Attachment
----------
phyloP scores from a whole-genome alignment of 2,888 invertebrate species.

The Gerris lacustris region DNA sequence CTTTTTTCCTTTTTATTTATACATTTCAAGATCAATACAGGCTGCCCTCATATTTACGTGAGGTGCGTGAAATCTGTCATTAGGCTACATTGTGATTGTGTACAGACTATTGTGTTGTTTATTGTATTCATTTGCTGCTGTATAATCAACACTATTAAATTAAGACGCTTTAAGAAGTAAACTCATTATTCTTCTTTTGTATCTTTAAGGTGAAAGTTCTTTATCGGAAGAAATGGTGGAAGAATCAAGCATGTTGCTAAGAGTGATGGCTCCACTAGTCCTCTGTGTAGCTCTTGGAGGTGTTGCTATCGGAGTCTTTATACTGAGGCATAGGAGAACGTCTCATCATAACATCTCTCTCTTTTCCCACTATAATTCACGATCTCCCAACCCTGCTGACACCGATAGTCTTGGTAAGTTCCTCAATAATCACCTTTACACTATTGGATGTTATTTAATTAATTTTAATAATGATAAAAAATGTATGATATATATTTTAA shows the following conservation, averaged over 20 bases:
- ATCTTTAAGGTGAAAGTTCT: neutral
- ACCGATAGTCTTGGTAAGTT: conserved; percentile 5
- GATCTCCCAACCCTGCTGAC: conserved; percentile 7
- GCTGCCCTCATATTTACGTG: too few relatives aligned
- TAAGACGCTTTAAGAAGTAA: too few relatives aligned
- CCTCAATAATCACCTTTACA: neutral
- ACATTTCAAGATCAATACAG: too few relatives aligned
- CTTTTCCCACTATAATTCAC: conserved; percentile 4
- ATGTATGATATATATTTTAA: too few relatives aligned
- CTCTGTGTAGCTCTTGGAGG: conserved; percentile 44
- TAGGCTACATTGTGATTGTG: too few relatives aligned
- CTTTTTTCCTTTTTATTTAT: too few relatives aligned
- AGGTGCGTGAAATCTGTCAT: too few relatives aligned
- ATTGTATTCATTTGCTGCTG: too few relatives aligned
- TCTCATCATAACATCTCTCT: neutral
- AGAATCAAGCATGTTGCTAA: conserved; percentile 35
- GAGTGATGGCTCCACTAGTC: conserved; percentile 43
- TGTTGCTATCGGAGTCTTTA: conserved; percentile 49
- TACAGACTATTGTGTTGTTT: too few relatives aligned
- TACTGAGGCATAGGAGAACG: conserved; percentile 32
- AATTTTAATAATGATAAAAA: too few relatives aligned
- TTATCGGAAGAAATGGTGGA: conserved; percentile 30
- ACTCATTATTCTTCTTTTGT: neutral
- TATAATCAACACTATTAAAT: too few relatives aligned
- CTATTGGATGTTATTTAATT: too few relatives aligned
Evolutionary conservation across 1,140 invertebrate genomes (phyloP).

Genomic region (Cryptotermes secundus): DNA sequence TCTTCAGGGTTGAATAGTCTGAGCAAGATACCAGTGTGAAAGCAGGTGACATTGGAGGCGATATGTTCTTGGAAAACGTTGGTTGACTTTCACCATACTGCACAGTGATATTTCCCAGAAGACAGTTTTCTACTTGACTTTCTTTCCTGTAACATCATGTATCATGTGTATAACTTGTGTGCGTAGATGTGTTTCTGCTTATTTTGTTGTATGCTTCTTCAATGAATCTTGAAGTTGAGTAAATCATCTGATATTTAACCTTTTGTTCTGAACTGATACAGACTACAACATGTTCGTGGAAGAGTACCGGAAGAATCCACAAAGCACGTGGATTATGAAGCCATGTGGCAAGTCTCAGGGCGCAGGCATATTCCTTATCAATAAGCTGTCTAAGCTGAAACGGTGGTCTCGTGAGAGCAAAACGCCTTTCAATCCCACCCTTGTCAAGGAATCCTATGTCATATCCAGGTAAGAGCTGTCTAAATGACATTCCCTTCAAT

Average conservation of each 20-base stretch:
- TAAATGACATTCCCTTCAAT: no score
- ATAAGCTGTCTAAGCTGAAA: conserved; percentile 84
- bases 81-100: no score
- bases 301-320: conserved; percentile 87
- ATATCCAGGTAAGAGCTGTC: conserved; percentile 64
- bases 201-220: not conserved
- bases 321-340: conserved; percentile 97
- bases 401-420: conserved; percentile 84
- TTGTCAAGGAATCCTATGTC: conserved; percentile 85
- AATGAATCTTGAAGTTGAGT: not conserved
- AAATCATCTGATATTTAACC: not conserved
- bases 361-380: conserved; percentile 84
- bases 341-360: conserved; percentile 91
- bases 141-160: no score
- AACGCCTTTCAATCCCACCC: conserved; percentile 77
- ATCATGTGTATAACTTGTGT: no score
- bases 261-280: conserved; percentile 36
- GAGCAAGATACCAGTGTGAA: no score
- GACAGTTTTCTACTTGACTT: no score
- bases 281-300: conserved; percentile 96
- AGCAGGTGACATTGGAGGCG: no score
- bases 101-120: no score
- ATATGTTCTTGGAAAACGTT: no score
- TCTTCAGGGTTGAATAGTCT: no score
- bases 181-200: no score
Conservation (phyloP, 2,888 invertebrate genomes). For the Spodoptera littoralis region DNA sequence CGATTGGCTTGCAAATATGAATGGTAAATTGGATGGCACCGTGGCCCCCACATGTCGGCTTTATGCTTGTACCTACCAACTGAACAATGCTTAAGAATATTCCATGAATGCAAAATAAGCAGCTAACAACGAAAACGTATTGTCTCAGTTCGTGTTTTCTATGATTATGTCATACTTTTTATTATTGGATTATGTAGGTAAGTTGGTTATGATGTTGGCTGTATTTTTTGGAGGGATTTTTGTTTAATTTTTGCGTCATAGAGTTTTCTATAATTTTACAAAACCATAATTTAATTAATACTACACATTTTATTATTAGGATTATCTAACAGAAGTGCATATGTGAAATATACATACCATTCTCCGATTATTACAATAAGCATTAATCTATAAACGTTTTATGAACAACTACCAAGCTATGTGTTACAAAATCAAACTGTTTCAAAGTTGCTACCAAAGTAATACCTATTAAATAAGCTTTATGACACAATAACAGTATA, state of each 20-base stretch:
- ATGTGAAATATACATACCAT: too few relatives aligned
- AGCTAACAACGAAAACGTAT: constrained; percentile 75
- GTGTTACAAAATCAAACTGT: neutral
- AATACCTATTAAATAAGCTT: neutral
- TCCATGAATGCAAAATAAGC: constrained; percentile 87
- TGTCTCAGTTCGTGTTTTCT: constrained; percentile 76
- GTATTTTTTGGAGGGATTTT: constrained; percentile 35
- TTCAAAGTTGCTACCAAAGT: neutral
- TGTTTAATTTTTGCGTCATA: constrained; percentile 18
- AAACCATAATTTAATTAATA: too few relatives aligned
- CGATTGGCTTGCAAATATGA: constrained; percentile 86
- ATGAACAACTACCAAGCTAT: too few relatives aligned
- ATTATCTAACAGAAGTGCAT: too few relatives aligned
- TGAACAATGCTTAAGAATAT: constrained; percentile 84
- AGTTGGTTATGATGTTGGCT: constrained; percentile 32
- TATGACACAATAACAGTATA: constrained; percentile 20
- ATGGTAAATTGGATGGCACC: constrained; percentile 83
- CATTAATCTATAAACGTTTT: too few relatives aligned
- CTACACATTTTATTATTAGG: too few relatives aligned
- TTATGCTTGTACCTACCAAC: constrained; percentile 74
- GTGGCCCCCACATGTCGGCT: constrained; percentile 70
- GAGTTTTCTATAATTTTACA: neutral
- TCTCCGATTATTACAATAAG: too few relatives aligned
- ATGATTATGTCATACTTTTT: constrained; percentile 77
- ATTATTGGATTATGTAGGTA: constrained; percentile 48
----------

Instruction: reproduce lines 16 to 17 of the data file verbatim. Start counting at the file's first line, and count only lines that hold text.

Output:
- ATTGTATTCATTTGCTGCTG: too few relatives aligned
- TCTCATCATAACATCTCTCT: neutral